# NavList:

## A Community Devoted to the Preservation and Practice of Celestial Navigation and Other Methods of Traditional Wayfinding

**Re: St Hilaire not Iterative was: Finding The Symmedian**

**From:**George Huxtable

**Date:**2010 Dec 24, 21:24 -0000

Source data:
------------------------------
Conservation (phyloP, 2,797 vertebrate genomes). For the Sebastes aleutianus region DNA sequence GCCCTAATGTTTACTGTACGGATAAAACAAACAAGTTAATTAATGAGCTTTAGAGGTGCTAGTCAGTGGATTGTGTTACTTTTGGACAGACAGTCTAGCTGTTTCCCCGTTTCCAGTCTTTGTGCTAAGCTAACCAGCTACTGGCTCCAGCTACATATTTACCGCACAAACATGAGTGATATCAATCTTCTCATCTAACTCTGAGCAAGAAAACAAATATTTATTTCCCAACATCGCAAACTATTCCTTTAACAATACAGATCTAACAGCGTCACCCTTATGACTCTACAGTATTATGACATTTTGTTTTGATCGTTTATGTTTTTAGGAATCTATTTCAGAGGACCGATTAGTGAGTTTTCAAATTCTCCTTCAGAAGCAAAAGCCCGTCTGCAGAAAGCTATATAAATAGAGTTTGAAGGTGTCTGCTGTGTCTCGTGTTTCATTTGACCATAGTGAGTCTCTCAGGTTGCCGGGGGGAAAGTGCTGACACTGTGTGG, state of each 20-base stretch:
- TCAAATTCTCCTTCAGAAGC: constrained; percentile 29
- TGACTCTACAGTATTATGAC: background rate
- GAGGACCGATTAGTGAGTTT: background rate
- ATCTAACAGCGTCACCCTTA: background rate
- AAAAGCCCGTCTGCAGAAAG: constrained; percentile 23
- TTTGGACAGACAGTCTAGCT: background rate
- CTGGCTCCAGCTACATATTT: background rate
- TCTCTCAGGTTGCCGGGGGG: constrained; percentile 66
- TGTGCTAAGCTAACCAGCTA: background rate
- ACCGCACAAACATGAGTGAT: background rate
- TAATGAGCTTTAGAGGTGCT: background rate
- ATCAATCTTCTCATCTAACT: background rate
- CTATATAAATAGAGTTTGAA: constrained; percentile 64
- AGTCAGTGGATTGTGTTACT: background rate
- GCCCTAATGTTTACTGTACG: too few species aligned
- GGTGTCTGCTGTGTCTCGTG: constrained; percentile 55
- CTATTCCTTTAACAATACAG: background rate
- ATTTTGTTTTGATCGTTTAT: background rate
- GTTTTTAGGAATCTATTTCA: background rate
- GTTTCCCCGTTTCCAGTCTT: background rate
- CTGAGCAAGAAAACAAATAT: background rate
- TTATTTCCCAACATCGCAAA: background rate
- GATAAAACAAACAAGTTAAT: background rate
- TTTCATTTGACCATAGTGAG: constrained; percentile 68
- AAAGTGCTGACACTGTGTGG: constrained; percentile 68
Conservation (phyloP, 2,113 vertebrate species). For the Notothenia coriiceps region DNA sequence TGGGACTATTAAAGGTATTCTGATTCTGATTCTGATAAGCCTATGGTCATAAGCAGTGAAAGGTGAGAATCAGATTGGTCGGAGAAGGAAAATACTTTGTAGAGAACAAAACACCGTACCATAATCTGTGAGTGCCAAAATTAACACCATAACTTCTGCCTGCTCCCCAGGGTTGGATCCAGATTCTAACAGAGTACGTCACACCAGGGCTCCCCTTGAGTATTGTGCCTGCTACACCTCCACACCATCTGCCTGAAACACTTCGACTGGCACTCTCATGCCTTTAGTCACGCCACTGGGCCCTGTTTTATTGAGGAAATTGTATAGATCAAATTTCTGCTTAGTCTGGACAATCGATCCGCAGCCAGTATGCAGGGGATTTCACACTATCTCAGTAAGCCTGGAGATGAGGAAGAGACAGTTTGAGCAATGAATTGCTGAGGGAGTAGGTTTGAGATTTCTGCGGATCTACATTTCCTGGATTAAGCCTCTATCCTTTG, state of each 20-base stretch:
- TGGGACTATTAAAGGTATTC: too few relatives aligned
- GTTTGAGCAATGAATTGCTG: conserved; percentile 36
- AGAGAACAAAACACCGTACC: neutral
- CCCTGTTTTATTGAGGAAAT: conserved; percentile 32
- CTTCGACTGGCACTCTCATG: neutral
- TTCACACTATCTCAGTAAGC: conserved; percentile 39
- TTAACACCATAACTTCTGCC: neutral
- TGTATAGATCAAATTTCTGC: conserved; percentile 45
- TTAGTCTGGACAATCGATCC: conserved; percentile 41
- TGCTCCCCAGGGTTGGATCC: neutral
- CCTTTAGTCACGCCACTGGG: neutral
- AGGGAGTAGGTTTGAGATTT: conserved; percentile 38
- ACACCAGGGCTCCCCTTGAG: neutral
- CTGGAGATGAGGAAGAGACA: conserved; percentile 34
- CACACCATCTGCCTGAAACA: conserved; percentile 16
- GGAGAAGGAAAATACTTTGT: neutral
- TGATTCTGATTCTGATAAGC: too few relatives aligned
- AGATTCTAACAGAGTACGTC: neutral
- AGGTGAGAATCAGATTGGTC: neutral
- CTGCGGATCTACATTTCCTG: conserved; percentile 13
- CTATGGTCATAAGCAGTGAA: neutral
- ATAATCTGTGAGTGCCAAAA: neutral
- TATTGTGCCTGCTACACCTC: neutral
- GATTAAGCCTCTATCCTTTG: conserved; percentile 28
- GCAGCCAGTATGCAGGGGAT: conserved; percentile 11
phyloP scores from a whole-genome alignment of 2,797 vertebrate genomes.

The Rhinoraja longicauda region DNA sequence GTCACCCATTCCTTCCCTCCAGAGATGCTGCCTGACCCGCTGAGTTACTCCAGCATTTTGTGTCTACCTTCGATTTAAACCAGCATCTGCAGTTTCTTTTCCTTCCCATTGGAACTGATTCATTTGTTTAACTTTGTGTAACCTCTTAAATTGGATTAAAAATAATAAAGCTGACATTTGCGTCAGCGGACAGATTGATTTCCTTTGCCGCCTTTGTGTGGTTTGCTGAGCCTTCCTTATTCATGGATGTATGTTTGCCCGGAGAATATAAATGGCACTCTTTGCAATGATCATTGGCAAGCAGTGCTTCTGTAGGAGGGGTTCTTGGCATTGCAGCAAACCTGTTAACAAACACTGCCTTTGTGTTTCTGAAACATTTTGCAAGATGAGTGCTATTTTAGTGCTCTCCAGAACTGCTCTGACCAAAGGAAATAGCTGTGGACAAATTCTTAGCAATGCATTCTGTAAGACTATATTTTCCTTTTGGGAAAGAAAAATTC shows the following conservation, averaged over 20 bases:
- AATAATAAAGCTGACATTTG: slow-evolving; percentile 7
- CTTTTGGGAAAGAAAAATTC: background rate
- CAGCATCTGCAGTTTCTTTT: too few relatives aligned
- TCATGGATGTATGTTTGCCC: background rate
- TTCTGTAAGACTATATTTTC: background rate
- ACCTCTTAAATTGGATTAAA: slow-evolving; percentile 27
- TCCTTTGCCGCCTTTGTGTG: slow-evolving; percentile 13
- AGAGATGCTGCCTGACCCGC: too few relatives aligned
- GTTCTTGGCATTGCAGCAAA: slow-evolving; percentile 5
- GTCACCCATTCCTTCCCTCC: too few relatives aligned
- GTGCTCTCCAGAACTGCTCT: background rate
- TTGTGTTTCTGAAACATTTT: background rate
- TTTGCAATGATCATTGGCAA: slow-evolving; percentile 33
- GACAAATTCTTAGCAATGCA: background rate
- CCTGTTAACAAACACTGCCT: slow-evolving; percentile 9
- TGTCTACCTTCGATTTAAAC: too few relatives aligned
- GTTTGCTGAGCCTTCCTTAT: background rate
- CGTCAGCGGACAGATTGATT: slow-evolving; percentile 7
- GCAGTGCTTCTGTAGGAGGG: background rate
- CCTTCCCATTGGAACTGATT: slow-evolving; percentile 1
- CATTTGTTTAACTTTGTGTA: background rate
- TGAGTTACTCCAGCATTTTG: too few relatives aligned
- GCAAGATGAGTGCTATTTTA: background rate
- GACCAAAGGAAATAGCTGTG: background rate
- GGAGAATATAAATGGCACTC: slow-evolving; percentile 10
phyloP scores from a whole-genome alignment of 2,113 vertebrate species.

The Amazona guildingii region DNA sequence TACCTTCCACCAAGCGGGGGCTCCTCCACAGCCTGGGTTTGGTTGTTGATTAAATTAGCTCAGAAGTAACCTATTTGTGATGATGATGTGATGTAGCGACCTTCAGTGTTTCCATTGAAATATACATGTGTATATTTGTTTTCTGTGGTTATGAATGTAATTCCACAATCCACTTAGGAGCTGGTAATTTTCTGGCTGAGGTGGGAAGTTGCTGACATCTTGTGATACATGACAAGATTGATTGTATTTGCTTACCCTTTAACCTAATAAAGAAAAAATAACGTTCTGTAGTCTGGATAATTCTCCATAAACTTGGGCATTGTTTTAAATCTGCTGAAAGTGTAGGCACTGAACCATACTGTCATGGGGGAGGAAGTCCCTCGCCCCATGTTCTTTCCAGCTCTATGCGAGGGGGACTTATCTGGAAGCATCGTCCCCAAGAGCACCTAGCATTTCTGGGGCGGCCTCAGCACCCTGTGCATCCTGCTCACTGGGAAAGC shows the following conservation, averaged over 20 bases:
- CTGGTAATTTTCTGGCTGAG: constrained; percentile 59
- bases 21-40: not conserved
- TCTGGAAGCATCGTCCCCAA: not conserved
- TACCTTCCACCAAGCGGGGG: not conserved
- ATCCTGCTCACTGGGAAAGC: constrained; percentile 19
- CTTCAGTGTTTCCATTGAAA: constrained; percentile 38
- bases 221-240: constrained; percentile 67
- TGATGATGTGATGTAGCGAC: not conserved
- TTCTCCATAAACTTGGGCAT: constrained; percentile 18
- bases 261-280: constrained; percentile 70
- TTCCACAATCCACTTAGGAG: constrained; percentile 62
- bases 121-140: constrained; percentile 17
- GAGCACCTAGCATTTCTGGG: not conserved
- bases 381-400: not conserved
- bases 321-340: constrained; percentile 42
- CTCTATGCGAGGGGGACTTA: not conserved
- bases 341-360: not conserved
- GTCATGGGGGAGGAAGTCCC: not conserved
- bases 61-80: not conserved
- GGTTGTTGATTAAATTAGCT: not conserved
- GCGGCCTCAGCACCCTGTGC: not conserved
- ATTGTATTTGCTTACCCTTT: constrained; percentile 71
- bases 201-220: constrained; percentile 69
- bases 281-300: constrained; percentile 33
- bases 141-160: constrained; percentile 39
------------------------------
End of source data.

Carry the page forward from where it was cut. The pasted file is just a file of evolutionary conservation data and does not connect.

John Karl wrote, about an alleged "misconception"- "We've discussed this before, but the intercept method is not iterative. The calculation from ANY AP produces a true azimuth to the body, and the intercept marks an exact point on the LOP (a PLOP). (And in all practical cases, plotting the intercept as a rhumb line on a Mercator chart has negligible error.) Drawing a straight line through the PLOP is an approximation, but not an an iteration. If it's desired to repeat the AP selection and associated intercept and azimuth calculations for another PLOP, we're simple tracing out the LOP -- exactly. No approximations, no iterations. Tracing the LOP point by point is not an iteration. Each PLOP is exact. See the attached figure." and Gary replied- "Right, that PLOP is exact, but if the two straight line approximations of the LOPs cross at great distance from the two PLOPs then the intersection doesn't accurately mark the fix so another iteration should be done which will result with an intersection much closer to the PLOPs." ================ We have indeed been through this before. Yes, a true LOP is exact, if it is drawn as the arc of an appropriate circle, centred on the GP of the observed body. The problem arises in representing that arc by a straight line, tangent to the circle. It has little to do with the projection that's in use, Mercator or otherwise, as becomes obvious if we consider the small circle that represents the LOP of an object near the zenith. Taking the fix to be the intersection of two resulting straight lines, rather than the intersection of two arcs, is the approximation, just as Gary points out, and as St Hilaire recognised. And then, to get a precise answer from an imprecise DR, the St Hilaire method IS iterative. The Nautical Almanac put forward their algorithm on page 282 as an iterative procedure, and I expect that they chose a maximum offset of 20 miles to ensure that the basic resolution of their tables, of 0.1 miles, wasn't significantly degraded. It's the basis of their software package "AstronavPC" (and probably other commercial software). If you can be sure that your DR is always within 20 miles or so of the truth, or if you are prepared to accept a less-accurate result if it is outside that, then iteration might perhaps be unnecessary. But once you have taken the trouble to write a program on a calculator or computer, it's a rather trivial step to include iteration. So why not? Indeed, having done so, the algorithm seems remarkably robust, and as I have mentioned before, seems capable of homing in from (almost) anywhere in the world to the correct position (or two positions, in the case of a two-body observation). However, I have made no exhaustive tests to verify that. It might take six or seven rounds to do so, if offered a really outlandish starting-place. But if that's really true, it implies that there's no need to offer a starting DR position at all, and you could just as well start off from somewhere such as the North Pole every time. Andrew Nikitin wrote, under the thread "Finding the Symmedian"- "The reason NA mentions that this is an iterative process only in association with the formula and not elsewhere, is that if you are going to use the formula, this means that you are using some kind of computer anyway, and recalculating new azimuths and Hc for all sights is trivial. So you should be diligent and just do it." Indeed, that's true. It's such a trivial matter that the computer can do it, if given the GPs and altitudes, and the user needs to do nothing. So why not include it in Nikitin's procedure? "On the other hand, if you are not using formula and using plotting techniques to find fix, this means that your are probably using tables and recalculating az and Hc would double your work. So you should be diligent and spend your valuable time doing something more productive." I don't follow that logic. It depends if you are prepared to accept inferior results in some situations. A navigator using graphical techniques is likely to recognise those situations and reiterate. A user who is simply taking numbers from a computer may well be doing so blindly. ================== On quite another topic, Andrew Nikitin is a new name to me, and if I'm right, these are his first postings to Navlist. They show that he has a thoughtful turn of mind, and is knowledgeable about the very matters that we so enjoy arguing about on this list. May I offer a warm welcome to him, and hope we will see much more from his keyboard. George. contact George Huxtable, at george@hux.me.uk or at +44 1865 820222 (from UK, 01865 820222) or at 1 Sandy Lane, Southmoor, Abingdon, Oxon OX13 5HX, UK. .